Disqualified NDP leader calls on BC to declare climate emergency

VANCOUVER — The NDP leadership candidate who was ousted from her chance to run for B.C.’s top political job says she’s open to accepting an invitation to work with the man who will become the next premier. minister.

However, Anjali Appadurai called for a greater push on climate change initiatives ahead of working with David Eby, who was automatically promoted to party leader after being disqualified from the race last week.

“We have not seen any signal of this qualitative change in leadership that will signal an emergency level response, that will signal the speed and scale of actions needed. We saw a watered down version of that,” Appadurai said.

Appadurai, 32, disagreed with a report from the party executive that she had engaged in ‘serious misconduct’ while working with third parties, including environmental group Dogwood BC, which allegedly conducted membership campaigns on its behalf.

The uproar following the report led Prime Minister John Horgan to blame Appadurai supporters for ‘thuggery’ because he said they contacted volunteer members of the executive who met to decide the comes out of his campaign.

Despite the controversy, Appadurai has maintained his membership in the NDP. She said various people have volunteered their time and she has no idea how many members their efforts have attracted to her campaign.

Appadurai said the NDP is still the best party to advance climate change policies in a province that within six months of last year experienced wildfires that nearly destroyed the town of Lytton, a heat dome linked to 619 deaths and flooding that wiped out farmers. ‘ livelihoods and cut off major highways.

British Columbia is now in the midst of a drought.

The best way to move forward with any serious action is for the province to declare a climate emergency, roll back fossil fuel infrastructure and announce a moratorium on new oil and gas expansion projects, said Appadurai.

“Reducing emissions slowly year by year is actually not how we are going to achieve meaningful climate action,” she said. “I think we have to recognize that we are failing on this file and, in a related way, on several other files, because the climate crisis affects all sectors of society and the economy.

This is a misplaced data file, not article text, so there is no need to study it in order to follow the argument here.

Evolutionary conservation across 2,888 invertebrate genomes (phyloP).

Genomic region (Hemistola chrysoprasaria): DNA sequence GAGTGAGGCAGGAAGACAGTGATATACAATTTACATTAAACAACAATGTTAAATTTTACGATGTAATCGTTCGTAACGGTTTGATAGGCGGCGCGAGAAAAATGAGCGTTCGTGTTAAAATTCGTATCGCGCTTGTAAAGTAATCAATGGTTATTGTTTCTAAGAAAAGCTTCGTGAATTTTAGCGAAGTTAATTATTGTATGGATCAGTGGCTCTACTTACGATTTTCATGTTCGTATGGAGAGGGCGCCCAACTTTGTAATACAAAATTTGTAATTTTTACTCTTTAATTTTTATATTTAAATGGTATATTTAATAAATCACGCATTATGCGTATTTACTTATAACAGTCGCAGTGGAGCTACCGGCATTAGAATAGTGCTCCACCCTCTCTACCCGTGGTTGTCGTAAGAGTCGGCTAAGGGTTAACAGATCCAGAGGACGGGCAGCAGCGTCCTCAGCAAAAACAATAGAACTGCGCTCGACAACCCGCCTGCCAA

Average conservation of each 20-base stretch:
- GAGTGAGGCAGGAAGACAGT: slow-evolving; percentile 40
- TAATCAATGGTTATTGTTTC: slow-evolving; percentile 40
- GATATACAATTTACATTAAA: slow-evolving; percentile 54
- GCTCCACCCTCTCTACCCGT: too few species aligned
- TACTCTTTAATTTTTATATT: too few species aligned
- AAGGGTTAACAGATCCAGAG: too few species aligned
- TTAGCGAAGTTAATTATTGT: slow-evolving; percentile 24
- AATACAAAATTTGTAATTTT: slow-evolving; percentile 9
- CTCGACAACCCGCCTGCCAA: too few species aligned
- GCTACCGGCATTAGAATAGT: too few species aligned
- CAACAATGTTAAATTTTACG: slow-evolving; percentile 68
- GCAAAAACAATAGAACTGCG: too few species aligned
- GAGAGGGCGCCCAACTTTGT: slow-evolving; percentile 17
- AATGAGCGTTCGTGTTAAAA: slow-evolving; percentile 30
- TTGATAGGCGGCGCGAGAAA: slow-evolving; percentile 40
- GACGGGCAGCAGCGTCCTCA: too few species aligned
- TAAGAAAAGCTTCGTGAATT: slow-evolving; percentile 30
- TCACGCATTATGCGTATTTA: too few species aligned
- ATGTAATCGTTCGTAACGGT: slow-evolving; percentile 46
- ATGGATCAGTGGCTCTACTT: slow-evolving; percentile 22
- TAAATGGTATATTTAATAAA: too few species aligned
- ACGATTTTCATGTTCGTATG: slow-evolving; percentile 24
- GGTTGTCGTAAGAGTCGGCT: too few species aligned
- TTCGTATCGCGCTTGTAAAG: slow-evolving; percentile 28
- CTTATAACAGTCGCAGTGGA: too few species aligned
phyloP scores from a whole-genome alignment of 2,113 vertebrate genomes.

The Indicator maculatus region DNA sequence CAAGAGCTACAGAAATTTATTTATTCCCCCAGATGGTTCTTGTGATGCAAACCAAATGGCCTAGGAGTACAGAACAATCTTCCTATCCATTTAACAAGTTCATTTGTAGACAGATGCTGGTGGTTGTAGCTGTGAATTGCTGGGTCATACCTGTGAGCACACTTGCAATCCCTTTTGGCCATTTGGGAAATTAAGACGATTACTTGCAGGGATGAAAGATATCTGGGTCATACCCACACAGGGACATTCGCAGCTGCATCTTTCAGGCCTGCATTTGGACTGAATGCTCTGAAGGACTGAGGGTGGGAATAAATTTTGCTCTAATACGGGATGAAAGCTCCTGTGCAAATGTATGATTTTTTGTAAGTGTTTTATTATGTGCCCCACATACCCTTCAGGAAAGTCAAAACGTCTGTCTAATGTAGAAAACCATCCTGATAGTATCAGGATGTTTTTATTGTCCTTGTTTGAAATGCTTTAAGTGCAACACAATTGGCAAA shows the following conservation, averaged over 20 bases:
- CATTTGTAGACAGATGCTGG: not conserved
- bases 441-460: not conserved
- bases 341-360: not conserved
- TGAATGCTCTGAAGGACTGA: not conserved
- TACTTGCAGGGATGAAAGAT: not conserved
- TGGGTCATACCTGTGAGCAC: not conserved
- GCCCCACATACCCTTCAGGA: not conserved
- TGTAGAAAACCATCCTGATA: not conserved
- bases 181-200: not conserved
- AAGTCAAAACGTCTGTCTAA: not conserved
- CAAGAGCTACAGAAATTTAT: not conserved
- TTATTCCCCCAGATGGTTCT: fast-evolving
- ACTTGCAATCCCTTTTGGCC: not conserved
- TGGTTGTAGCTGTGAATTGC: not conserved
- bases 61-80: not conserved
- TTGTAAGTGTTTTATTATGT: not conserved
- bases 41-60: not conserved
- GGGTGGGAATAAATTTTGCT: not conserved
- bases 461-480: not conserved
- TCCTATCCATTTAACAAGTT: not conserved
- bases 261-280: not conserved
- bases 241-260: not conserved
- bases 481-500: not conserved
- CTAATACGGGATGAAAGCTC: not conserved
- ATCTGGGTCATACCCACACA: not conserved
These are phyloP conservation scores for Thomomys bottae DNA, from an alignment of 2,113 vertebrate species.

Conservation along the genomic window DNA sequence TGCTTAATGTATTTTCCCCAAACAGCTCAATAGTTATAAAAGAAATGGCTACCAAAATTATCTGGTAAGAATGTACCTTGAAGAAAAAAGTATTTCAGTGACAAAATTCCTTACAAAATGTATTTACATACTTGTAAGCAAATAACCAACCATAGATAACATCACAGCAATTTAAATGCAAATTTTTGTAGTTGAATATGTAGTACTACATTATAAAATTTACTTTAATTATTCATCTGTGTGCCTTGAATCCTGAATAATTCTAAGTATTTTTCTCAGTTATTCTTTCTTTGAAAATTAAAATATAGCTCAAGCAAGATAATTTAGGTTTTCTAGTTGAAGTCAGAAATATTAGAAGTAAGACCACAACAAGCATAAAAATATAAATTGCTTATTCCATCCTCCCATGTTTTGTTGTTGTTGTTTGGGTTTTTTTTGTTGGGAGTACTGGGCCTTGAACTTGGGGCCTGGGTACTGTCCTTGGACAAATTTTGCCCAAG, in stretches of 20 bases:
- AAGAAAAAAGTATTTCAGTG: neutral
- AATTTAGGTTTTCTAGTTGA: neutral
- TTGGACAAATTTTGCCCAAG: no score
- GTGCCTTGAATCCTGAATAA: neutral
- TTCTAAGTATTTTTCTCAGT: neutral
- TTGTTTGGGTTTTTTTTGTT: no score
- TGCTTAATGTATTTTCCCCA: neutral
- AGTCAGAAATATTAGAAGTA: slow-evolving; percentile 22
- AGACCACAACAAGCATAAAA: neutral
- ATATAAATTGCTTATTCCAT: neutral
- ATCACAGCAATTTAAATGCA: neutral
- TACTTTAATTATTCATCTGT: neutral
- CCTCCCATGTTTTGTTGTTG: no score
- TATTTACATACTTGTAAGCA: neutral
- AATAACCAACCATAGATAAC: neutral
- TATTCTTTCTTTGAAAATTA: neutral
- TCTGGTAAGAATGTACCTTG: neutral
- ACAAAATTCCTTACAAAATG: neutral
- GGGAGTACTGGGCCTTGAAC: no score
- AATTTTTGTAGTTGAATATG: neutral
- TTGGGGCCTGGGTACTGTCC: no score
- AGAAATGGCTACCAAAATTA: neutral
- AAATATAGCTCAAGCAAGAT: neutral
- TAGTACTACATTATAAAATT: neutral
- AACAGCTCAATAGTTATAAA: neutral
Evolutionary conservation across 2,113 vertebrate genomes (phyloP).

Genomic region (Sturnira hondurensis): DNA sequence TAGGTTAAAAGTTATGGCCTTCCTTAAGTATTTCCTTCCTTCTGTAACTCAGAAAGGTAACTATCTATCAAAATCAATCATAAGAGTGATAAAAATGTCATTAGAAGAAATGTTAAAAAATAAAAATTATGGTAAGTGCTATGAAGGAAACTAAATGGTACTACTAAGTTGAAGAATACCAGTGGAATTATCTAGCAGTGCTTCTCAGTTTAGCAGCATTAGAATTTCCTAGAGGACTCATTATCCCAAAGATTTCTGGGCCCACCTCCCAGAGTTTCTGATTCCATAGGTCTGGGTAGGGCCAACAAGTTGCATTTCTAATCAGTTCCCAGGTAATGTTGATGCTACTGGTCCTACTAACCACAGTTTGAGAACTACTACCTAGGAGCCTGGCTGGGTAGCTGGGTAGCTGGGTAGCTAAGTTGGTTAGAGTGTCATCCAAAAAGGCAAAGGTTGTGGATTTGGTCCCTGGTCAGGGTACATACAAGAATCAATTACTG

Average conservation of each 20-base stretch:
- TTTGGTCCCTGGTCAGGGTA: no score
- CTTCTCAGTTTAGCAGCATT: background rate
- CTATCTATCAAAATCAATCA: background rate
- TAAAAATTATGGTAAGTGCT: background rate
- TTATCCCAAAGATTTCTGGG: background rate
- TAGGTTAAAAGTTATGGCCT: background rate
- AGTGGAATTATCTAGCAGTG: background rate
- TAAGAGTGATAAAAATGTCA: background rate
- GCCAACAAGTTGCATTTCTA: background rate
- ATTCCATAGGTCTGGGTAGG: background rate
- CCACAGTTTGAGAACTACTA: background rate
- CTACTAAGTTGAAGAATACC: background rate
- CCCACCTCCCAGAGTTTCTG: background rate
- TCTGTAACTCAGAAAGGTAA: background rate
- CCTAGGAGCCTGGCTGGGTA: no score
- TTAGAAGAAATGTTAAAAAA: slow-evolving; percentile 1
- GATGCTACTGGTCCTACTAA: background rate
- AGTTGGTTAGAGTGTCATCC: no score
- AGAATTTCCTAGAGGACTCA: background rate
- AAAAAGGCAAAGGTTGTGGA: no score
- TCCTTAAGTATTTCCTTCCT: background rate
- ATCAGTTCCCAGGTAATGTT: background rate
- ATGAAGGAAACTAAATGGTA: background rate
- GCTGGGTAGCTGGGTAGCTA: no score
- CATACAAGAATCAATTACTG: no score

During a muted celebration last week of his ascension to party leadership, Eby said the province could not continue to develop fossil fuel infrastructure in order to meet its climate goals. He also said he was « very excited to continue the conversation with Anjali and the people who signed up to support her. »

« They have a very clear set of values ​​around climate change, one of the issues of our time, » said Eby, who will become prime minister at a date yet to be announced.

The BC government has consulted with environmental groups on initiatives like its CleanBC plan to reduce greenhouse gas emissions. But Appadurai said these opportunities have been like a « dance » where defenders work to maintain a relationship with the government and meet officials halfway.

However, some regulations around subsidies and climate targets have been inadequate, so it’s time to « step up a gear », she said. This could include, she said, setting up a secretariat in the prime minister’s office and sharing climate-related decisions beyond the environment ministry.

Appadurai said the attention his leadership bid has brought to an evolving political landscape where social movements have growing influence in a democracy that relies on centralized power in a party system.

« This thing has escalated much faster than I could have imagined, than any of us could have imagined. I think it’s opened up a very important conversation that’s live right now. And I’m going to bring our movements together to start making sense of it and understanding where we’re going next,” she said of her plans for “climate justice.”

Appadurai, who was born in Madurai, a city in the Indian state of Tamil Nadu, moved to British Columbia when he was six years old and grew up in Coquitlam.

She made her mark in federal politics last year coming within 450 votes of winning an NDP seat in the riding of Vancouver-Granville campaigning on climate change, food security and housing.

But compared to Eby, 46, who is the former attorney general of British Columbia and who won her constituency of Vancouver in 2013 against then-Premier Christy Clark, forcing her to run in an election partial, Appadurai has no political experience.

Hamish Telford, associate professor of political science at the University of the Fraser Valley, said experience can take a back seat in leadership contests, as federal Conservative Leader Pierre Poilievre’s recent victory over the credentials of former Quebec Premier Jean Charest, for example.

“Leadership races are about winning over party members,” he said. « With the members she signed up, there was a very real fear that she might win this thing, » he said of Appadurai.

“As far as the party goes, it was a nice and neat result. They conducted their own investigation, found her guilty and kicked her out of the race. And that cuts out the possibility of an investigation by Elections BC, which would have been the final decision-making authority, if it broke election laws.

This report from The Canadian Press was first published on October 23, 2022

Camille Bains, The Canadian Press


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